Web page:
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The PEOPLE of the State of New York, Respondent, v. Alvin DAMON, Appellant.
MEMORANDUM AND ORDER
Appeal from a judgment of the Supreme Court (McDonough, J.), rendered March 8, 2019 in Albany County, upon a verdict convicting defendant of the crimes of criminal possession of a weapon in the second degree and menacing a police officer or peace officer.
In June 2018, police officers approached defendant who they believed was involved in an April 2018 shooting. Defendant fled, and a foot pursuit ensued. During the pursuit, defendant used a bystander as a shield and drew a handgun. After a detective drew his gun in response, defendant threw his handgun to the ground. Defendant was subsequently subdued, and a handgun was recovered. As a result of this incident, defendant was charged by indictment with criminal possession of a weapon in the second degree and menacing a police officer or peace officer. A jury trial was held, after which defendant was convicted as charged. Supreme Court sentenced defendant to concurrent prison terms, the greatest of which was 10 years, to be followed by five years of postrelease supervision. Defendant appeals. We affirm.
Defendant contends that the verdict was against the weight of the evidence.1 As to the count charging defendant with criminal possession of a weapon in the second degree, the People were obligated to prove beyond a reasonable doubt that defendant possessed a loaded firearm (see Penal Law § 265.03). As relevant here, menacing a police officer or peace officer requires that the People prove beyond a reasonable doubt that defendant “intentionally place[d] or attempt[ed] to place a police officer ․ in reasonable fear of physical injury, serious physical injury or death by displaying a deadly weapon, ․ pistol, revolver ․ or other firearm, whether operable or not, where such officer was in the course of performing his or her official duties and ․ defendant knew or reasonably should have known that such victim was a police officer” (Penal Law § 120.18).
The trial testimony establishes that a detective with the Albany Police Department, as well as other law enforcement officials, approached defendant in connection with an investigation of an April 2018 shooting. The detective testified that, in response, defendant fled from his porch where he was sitting. Defendant was seen putting his hand into his waistband before running. The detective pursued defendant, during which defendant grabbed an individual, spun the individual toward him like a shield and drew a handgun. The detective drew his firearm and told defendant, “Don't do it. Let me see your hands.” The detective was concerned that defendant would start shooting at him, but defendant instead threw his handgun on the ground. Another officer testified similarly to the detective's account of the events and also stated that he secured the handgun dropped by defendant. The recovered handgun was test-fired and was deemed operable.
Regarding the conviction of criminal possession of a weapon in the second degree, a contrary result would have been unreasonable in view of the consistent testimony from multiple witnesses that defendant drew a handgun after fleeing from law enforcement officials and the evidence demonstrating that the handgun was operable (compare People v. Ruffin, 191 A.D.3d 1174, 1178, 143 N.Y.S.3d 134 , lv denied 37 N.Y.3d 960, 147 N.Y.S.3d 515, 170 N.E.3d 389 ). For this reason, defendant's argument that the menacing a police officer or peace officer conviction was not supported by the weight of the evidence because there was no evidence showing that defendant possessed a handgun is without merit. Accordingly, the verdict will not be disturbed on this basis.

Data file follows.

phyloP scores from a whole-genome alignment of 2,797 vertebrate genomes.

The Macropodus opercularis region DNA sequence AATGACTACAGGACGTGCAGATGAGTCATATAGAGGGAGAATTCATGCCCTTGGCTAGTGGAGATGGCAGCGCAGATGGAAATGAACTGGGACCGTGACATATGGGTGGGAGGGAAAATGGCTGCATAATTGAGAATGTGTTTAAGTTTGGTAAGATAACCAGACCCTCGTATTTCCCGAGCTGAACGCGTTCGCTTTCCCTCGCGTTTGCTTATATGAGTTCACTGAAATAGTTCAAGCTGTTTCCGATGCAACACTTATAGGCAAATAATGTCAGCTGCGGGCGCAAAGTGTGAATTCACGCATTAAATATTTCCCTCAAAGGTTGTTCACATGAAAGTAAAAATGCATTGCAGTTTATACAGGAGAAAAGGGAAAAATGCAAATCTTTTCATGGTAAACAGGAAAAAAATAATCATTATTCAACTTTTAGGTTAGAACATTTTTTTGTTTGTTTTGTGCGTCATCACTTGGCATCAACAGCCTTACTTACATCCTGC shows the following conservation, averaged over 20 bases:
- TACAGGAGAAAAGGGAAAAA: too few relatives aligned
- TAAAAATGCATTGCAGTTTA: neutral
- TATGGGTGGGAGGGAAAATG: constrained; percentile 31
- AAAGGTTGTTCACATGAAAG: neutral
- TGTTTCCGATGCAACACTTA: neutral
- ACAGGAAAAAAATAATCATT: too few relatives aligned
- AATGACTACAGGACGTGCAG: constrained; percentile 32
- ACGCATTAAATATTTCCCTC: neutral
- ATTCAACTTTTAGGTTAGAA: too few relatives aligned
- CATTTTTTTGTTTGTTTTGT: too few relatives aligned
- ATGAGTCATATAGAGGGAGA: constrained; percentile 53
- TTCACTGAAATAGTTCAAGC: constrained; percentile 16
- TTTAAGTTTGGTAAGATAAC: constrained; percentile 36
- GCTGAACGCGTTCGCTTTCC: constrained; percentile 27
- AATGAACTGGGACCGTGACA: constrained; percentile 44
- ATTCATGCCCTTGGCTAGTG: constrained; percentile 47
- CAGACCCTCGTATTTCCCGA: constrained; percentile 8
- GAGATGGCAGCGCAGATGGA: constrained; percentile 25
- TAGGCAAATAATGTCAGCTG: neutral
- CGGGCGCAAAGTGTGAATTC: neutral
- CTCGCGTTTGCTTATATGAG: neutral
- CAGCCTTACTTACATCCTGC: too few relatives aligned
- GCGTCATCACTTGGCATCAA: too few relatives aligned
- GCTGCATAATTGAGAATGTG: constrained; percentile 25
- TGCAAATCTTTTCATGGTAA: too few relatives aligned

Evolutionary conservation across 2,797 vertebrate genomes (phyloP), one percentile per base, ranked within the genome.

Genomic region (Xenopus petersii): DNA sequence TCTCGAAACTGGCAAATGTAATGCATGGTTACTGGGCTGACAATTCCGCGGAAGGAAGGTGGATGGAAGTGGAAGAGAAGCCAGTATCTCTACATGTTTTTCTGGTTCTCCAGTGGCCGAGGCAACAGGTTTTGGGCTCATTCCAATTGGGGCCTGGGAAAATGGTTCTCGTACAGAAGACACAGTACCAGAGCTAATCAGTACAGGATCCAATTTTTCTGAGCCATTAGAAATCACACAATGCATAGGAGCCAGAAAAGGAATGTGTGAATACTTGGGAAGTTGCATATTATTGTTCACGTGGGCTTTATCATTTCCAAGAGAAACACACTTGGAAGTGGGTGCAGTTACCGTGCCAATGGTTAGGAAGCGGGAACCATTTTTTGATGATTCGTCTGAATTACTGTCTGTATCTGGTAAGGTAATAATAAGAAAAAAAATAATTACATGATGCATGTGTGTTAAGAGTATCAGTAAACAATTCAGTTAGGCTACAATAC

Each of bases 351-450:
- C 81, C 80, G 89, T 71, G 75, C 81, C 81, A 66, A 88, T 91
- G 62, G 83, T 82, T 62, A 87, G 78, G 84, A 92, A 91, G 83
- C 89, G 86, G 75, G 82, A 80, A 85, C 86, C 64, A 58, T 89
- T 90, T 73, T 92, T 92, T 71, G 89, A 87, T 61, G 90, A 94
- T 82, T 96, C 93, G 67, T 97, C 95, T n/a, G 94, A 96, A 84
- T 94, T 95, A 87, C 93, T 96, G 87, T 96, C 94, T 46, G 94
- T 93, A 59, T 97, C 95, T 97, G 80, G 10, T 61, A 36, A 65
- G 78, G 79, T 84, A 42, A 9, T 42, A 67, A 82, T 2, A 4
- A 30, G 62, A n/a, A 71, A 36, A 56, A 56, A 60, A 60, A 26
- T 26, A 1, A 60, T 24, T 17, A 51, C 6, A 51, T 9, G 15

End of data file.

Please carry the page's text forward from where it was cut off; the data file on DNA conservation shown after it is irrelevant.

Defendant argues that Supreme Court erred in granting the People's application to reopen their case after the parties had rested. In particular, the purpose of reopening was to allow the People to submit a special information alleging that defendant was previously convicted of criminal mischief in the fourth degree in order to show that such conviction rendered the home or business exception provided in Penal Law § 265.03(3) inapplicable. According to defendant, the People were required to tender such proof as part of their case-in-chief with respect to the weapon possession charge. Contrary to defendant's assertion, however, “where [a] defendant has a previous conviction, the [home or business] exception never comes into play [and] its inapplicability is not an element of the offense” (People v. Jones, 22 N.Y.3d 53, 60, 977 N.Y.S.2d 739, 999 N.E.2d 1184 ).
Supreme Court nonetheless permitted the People to reopen their case to submit evidence of defendant's prior conviction. Even assuming that the People were obligated to prove the inapplicability of the home or business exception as part of their case-in-chief, “ ‘reopening is permissible where the missing element is simple to prove and not seriously contested, and reopening the case does not unduly prejudice the defense’ ” (People v. Kinney, 66 A.D.3d 1238, 1240, 888 N.Y.S.2d 260 , quoting People v. Whipple, 97 N.Y.2d 1, 3, 734 N.Y.S.2d 549, 760 N.E.2d 337 ). Whether defendant had a prior conviction was simple to prove. Defendant was given the option of admitting to the prior conviction or having the People offer evidence to prove it, with defendant choosing the latter. Defendant also recognized there was no prejudice in permitting the People to reopen their case. As such, the court properly granted the People's application (cf. People v. Edwards, 148 A.D.2d 746, 747, 539 N.Y.S.2d 479 , lvs denied 74 N.Y.2d 807, 808, 546 N.Y.S.2d 565, 566, 545 N.E.2d 879, 880 ).